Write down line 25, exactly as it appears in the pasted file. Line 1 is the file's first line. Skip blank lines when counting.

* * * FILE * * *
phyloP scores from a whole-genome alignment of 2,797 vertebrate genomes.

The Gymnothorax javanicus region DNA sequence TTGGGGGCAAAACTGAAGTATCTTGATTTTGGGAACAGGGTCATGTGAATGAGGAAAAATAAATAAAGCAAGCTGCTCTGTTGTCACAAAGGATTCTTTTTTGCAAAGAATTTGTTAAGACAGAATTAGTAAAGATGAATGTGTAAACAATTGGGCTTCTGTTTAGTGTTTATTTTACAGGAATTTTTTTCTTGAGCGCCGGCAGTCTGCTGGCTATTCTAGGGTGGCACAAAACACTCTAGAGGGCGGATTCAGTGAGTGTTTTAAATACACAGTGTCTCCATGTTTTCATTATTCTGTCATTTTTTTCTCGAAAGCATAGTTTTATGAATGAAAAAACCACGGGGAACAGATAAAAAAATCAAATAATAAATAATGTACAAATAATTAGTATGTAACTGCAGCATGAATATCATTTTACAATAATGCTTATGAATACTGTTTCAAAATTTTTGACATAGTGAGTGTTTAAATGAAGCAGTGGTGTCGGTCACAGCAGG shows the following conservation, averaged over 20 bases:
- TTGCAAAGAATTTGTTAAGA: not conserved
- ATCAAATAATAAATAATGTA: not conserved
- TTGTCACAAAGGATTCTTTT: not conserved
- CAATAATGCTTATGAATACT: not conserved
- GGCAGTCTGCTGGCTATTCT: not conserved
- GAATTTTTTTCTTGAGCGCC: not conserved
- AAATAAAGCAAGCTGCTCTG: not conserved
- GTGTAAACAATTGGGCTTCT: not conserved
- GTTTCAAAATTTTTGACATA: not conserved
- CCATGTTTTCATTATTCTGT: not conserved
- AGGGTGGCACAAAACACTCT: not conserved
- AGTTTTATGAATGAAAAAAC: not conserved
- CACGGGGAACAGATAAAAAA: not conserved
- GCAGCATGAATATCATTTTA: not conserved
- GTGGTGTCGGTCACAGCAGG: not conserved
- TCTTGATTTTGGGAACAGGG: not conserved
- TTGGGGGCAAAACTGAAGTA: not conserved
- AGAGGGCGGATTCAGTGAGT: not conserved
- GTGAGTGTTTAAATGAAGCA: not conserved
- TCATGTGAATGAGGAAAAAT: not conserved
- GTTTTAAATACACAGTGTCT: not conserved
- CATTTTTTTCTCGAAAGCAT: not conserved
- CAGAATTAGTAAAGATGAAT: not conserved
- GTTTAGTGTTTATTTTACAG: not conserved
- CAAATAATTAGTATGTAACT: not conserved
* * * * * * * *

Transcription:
- CAGAATTAGTAAAGATGAAT: not conserved